Joaquin Phoenix, Amy Adams,
Scarlett Johansson, Rooney Mara
"Her" is set in a futuristic LA where technology has completely taken over our lives. We meet Theodore Twombly (Joaquin Phoenix) a loner (going through a divorce) who works as a letter composer for a company. Basically he writes love letters for other people and he is quite adept at it.
When he installs a new operating system (OS) in his computer, it completely takes over every aspect of his life. From sorting his files to arranging dates for him, "Samantha" is the name of the female voice that assists him. Soon enough, Theodore develops a very special bond with Samantha and even calls her his 'girlfriend'.
This Spike Jonze directed piece thoroughly explores their relationship. It is a complex love story of a lonely man and his endearingly adorable OS. In this day and age where social media reigns and social isolation is quite rampant, "Her" is a fitting tale of a pure connection, albeit it is between a human and his self aware computer personality.
But this romantic connection would certainly ring a bell with anyone who has been in an online relationship. A bond that develops from spending hours on end chatting with each other through an IM (instant messenger) facility. A budding relationship that mostly unfolds through a monitor and a keyboard. But where one's most intimate feelings and sentiments are shared without the awkwardness of a face to face encounter. It most certainly feels 'real' between the parties involved even though some skeptic would say otherwise.
I admit I've been in several of these online relationships so I could surely commiserate with Theodore's sentiments. But having said that, there comes a point when the normal thing to do is to go beyond the online chats and have a face to face encounter. There lies the 'obstacle' for Theodore and Samantha. She is not human and as we find out towards the ending, she has been programmed and uploaded several times in different computers so let's just say her loyalty is questionable. Plus the glaring fact that she is NOT human.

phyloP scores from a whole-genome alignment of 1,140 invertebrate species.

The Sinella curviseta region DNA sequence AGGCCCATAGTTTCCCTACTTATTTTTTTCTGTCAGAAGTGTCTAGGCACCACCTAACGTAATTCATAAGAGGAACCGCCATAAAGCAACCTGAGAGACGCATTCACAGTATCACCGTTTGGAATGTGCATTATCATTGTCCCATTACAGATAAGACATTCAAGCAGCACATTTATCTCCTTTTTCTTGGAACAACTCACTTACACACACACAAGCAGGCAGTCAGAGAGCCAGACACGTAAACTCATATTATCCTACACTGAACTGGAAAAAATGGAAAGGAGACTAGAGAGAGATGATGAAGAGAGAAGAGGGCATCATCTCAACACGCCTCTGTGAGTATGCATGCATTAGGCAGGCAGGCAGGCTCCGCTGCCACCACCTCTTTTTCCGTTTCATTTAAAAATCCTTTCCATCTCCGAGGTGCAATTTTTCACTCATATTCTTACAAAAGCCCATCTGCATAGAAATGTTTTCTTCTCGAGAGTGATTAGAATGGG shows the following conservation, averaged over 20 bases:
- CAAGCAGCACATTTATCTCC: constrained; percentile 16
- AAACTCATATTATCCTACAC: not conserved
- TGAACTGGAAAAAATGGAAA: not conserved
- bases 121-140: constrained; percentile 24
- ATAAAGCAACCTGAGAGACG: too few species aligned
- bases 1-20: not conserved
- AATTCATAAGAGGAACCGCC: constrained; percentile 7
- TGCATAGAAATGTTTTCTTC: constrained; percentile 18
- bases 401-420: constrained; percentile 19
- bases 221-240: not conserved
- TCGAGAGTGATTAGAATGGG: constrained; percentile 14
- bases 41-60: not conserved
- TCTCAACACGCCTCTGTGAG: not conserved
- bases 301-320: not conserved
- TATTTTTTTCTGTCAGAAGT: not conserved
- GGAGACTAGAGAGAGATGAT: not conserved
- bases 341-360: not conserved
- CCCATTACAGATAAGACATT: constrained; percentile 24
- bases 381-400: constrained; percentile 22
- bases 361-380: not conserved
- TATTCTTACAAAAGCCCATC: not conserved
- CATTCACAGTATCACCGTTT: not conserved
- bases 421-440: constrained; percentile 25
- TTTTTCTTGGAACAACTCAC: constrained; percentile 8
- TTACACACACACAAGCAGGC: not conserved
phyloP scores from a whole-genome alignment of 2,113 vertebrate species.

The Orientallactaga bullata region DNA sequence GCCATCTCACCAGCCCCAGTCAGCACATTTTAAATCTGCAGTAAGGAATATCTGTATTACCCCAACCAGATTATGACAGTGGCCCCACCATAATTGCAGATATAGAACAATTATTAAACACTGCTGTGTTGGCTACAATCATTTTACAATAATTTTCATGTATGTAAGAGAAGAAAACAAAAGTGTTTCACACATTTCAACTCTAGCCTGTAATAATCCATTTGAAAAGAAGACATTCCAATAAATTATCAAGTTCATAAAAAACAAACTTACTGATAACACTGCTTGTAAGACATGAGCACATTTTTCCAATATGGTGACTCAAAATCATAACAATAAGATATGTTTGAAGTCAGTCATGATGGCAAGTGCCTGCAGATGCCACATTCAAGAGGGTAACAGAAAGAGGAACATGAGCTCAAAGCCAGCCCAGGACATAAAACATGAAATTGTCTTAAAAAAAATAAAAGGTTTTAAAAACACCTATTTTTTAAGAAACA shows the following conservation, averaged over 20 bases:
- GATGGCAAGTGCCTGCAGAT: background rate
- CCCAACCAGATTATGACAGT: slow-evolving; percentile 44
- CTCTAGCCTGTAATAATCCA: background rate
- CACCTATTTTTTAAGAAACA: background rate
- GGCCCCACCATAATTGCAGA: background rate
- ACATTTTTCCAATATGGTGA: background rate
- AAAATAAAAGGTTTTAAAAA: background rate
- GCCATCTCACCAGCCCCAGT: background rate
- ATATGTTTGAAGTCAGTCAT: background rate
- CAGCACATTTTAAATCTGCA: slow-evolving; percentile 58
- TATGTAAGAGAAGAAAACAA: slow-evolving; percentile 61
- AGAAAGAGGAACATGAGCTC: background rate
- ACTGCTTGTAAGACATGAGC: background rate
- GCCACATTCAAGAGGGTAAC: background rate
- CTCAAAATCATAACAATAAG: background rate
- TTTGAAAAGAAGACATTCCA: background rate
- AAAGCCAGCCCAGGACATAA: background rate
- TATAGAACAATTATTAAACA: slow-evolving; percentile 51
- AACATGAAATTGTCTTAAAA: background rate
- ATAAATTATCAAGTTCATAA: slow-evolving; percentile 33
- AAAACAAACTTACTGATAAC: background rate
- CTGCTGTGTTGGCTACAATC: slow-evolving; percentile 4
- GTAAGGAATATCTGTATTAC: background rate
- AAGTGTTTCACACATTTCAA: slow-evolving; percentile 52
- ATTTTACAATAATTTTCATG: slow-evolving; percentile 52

Most of the background and landscape scenes were shot in Shanghai, China. Apparently in Spike Jonze's brilliant mind that is how Los Angeles would look like in the future. Strange looking skyscrapers, minimalist apartments that rely heavily on computer gadgets, people communicating through an earpiece and a small rectangular device. It is all very well represented on screen and it plays out well with the alternative subject matter.
But the praises must go entirely to Joaquin Phoenix. He is in almost every scene but he underplays, bringing a gentle irony to his role even at the most climactic moments. He is mostly lost in his thoughts and those of the operating system moulded to fit his psyche. His awkwardness and boyish giggles make him seem authentically vulnerable yet at the same time a sympathetic somewhat endearing character.
Even though we can’t see what Samantha looks like, her sultry voice is warm, caring and a bit playful at times. One would imagine that someone with such a nice (for lack of a better term) voice would have quite a pleasing personality if she was a real person. But the mere thought that she is voiced by the sensual Scarlett Johansson, you can't help but personify the face behind the voice.
I'd have to say that "Her" is not for everyone. If it were a food item, it would take an acquired taste to really appreciate and savor its uniqueness. Yet what makes the film so provocative is that the nature of love, companionship and obsession is both universal and timely. The contours of the relationship between Theodore and "Samantha" can easily be read as one between two normal people with all senses in tact. It’s a love story for our time and for all time.